Wednesday, November 7, 2007

Questions

Before we progress to a new topic as requested by Cheryl who is getting sick of the single thing and I too am at my wits end with it all - this issue now falls to you - those who know me and those who don't - ask my anything... within acceptable content of course, considering that I have already covered topics on global warming, Dobson, globalization, Eric Volz, Las Vegas, tattoos, veganism, online dating/meeting, feminism and I'm sure a whole lot else - willing to rehash but I figured we should go into new realms... a sort of Mark Driscoll kind of thing here - ask a question or propose a new topic. Suggestions - favorites, fears/phobia etc.

There is something I would like to ask of you - do you wear a poppy? Poppies and Remembrance Day as a whole get the short end of the holiday run up due to Halloween, Daylight savings and the American Thanksgiving for those on the other side of the border. I have one, haven't worn it this year - I understand they serve a two fold purpose - income for Vets ( for the record I support that) and public indication of Remembrance. However, as I become more adamant in my pacifism, dislike for war I find it hard to walk the line between understand the sacrifice that was made - and forced via conscription and my own feelings about war - the wars of today - Vietnam, Persian Gulf, Afghanistan and Iraq - and to a lesser extent the "War on Terrror," less often referred to as the second Cold War/Oil Control War... I understand the Mennonite perspective and I am from a family that has more or less permanently disowned/removed from the family record a great uncle who ran way and joined the effort - he died in Italy, a victim of friendly fire. My father out of guilt, out of obligation, out of the memory attends services every Remembrance Day and spends the afternoon in the Legion. My grandfather in recent years has expressed concern that he didn't work to aid in some way - not fighting, but rather aid work or whatever was needed... he too feels torn now. My Opa however spent his last years reliving the horror of his actions fighting for Russia.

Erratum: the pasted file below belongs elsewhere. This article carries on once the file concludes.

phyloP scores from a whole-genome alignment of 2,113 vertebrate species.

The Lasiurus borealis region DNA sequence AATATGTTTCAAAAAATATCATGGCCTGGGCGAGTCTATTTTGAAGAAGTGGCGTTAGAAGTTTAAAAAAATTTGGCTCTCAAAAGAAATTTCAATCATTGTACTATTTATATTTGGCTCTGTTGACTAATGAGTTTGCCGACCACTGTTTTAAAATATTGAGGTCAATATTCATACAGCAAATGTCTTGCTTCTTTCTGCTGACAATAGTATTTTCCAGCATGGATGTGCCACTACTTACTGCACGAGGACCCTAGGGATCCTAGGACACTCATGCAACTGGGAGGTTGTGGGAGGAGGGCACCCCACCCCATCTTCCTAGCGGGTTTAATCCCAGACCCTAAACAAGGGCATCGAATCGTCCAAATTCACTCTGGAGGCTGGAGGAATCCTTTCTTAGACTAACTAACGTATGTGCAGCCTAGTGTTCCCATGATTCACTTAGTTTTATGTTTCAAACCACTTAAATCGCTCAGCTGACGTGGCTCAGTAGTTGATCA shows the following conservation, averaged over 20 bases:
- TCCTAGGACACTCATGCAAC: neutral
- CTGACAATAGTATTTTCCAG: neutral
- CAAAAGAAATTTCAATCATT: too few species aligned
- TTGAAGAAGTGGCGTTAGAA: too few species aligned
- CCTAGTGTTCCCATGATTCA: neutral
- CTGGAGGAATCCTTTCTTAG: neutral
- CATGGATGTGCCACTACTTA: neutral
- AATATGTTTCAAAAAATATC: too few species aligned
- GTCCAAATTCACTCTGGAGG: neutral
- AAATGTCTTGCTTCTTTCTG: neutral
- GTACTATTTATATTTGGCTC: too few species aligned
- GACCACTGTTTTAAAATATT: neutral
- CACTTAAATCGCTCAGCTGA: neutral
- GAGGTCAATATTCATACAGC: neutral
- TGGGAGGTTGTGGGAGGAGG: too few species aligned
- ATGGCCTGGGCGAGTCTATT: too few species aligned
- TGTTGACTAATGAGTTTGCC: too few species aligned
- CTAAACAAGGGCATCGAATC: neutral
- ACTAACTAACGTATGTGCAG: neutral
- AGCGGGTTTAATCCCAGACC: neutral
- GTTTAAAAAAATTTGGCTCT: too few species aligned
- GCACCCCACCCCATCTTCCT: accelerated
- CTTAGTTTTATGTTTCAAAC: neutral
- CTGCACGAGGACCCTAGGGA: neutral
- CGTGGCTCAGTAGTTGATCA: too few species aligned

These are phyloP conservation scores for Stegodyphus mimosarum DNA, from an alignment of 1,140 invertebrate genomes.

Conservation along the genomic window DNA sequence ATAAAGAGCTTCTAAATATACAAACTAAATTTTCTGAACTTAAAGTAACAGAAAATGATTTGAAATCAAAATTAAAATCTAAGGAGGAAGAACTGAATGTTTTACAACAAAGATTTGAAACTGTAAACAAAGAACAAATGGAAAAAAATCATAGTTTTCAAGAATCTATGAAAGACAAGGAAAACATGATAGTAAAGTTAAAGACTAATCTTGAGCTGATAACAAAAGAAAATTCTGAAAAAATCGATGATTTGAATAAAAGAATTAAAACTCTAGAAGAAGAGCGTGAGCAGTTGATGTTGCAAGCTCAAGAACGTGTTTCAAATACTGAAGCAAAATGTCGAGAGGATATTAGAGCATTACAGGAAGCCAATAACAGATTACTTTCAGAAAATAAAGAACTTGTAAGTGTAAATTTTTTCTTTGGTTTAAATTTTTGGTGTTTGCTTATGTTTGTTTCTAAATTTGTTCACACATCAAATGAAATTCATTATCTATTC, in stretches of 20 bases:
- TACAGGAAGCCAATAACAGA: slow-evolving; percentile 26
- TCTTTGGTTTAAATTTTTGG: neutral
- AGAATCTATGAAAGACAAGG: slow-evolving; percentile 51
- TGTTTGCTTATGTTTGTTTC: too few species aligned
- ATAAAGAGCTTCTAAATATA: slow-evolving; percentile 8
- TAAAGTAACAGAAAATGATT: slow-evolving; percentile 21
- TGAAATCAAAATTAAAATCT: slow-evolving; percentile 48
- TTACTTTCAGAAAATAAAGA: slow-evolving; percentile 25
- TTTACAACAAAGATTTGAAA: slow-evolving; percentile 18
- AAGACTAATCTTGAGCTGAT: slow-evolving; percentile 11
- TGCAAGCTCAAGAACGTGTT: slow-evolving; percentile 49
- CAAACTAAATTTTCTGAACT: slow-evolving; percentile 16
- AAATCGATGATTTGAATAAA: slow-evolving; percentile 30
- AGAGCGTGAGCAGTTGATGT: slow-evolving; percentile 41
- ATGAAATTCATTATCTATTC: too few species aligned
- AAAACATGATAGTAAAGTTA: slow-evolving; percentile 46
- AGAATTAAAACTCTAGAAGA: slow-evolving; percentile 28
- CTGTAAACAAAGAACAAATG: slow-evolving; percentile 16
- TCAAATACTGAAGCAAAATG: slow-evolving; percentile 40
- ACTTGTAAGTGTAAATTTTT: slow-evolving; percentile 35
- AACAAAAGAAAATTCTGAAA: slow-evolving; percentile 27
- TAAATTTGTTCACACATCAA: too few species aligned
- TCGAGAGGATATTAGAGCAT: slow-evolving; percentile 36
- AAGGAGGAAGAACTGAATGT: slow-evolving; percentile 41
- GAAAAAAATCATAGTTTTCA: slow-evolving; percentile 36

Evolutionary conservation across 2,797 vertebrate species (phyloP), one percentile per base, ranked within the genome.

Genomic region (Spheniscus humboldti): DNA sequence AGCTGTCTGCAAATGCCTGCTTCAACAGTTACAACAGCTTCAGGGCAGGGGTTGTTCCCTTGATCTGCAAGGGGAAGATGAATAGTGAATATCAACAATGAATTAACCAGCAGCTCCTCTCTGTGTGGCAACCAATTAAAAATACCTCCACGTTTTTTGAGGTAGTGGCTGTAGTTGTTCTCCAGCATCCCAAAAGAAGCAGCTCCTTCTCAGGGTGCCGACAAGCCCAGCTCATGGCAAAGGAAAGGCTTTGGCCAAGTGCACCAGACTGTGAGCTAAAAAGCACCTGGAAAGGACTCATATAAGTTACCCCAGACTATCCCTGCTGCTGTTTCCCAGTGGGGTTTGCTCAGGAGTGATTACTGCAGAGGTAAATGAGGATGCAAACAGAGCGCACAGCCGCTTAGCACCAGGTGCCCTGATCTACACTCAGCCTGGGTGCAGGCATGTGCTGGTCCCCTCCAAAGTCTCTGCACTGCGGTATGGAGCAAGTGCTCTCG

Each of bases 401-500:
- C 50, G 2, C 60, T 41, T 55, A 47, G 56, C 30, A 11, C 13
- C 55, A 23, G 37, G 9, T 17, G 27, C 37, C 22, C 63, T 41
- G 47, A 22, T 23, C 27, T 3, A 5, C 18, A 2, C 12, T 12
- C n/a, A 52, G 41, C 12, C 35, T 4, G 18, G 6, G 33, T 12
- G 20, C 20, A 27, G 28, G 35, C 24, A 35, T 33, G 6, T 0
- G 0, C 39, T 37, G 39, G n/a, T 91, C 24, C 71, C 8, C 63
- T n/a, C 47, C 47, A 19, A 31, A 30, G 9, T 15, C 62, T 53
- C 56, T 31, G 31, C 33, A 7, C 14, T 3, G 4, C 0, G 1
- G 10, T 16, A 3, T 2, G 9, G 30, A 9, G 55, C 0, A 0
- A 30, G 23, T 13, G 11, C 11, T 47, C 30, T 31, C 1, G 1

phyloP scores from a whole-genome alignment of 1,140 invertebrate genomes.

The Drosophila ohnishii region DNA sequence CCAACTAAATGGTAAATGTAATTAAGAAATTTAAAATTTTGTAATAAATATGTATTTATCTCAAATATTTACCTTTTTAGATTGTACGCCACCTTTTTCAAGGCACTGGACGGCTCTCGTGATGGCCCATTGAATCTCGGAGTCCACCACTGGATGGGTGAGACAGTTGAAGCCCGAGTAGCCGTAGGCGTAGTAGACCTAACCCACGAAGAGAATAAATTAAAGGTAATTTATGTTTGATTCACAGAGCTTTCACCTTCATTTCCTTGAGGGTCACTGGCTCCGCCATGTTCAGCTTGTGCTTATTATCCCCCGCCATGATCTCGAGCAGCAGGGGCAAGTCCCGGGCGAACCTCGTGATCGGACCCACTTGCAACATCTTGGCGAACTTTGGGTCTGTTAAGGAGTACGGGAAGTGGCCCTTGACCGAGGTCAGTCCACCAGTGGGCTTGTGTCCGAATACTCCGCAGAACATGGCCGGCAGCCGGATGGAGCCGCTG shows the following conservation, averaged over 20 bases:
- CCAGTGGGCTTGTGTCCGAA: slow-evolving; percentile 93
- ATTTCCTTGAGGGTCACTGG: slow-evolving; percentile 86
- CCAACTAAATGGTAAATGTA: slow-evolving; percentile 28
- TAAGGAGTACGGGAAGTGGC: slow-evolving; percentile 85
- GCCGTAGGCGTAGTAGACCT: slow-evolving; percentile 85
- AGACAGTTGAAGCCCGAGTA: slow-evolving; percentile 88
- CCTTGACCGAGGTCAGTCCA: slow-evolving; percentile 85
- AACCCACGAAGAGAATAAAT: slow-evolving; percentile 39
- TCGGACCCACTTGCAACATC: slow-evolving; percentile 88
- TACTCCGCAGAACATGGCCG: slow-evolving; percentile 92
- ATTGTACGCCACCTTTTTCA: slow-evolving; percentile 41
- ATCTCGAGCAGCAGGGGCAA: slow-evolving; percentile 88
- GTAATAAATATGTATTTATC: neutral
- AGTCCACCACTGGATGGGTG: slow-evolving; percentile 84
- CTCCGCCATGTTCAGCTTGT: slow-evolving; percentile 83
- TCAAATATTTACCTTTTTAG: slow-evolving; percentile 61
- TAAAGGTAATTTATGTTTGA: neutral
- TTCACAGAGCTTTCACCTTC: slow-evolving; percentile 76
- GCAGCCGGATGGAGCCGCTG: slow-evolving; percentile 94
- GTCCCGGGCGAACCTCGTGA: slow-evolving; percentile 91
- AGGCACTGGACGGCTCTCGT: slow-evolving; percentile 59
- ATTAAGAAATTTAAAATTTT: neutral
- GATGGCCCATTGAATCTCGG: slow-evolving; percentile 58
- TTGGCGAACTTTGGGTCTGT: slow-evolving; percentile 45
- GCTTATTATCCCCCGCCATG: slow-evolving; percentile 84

Vegans in Vancouver and other cities are organizing a Food Not Bombs campaign again and for myself the poppy still remains stuck to my cork board - my feeling is either I feel confident enough to support for the entire year or I don't at all...

Thanks to Eric for the photo inspiration and thanks to http://www.flickr.com/photos/11325782@N03/ for the amazing relevant photo

8 comments:

Eric said...

You know the Peace Pledge Union in Britain sells White Poppies in answer to the Red Poppy Remembrance day thing. Wonder if anyone in Canada does the same?

http://www.ppu.org.uk/whitepoppy/index.html

Jenn said...

I have heard of them, but I've yet to see them here - maybe I'm going to have to whip up my own. And I have to say you've just made my day... even better it's been a really stinky day and about to get worse in less than a hour - midterm...

cheryl said...

i don't know if they wear poppies in the states, eh....i'm pretty sure flanders fields' author was a canadian. i was talking to andrew some time ago - asking the significance of verterans day, or memorial day or whatever the heck the call it here, and if it lands on a specific day since it's different fromm canada....he guessed no and that they were just trying to even out their holidays so none were too close to each other (thereby avoiding the whole halloween rolls into thanksgiving complex i guess).

i wondered, if you're a pacifict, how could you watch buffy? is buffy okay because they use bows and arrows and wooden daggers rather than guns?

Jenn said...

Buffy is the blip on the violence radar... but one it's science fiction - rife with magic realism if I can borrow a lit term, the whole blood gore thing is like non-existent and well I just don't see it the same as say playing a first person shooter game, or watching Sin City or even moving like Children of Men - not a bad movie, interesting concept, but the violence . As far as I'm aware Nov 11 is more "universal" than just Canada - definitely includes all the Commonwealth because it is related to WW1... but I would need to go check my History textbooks - brush up on the details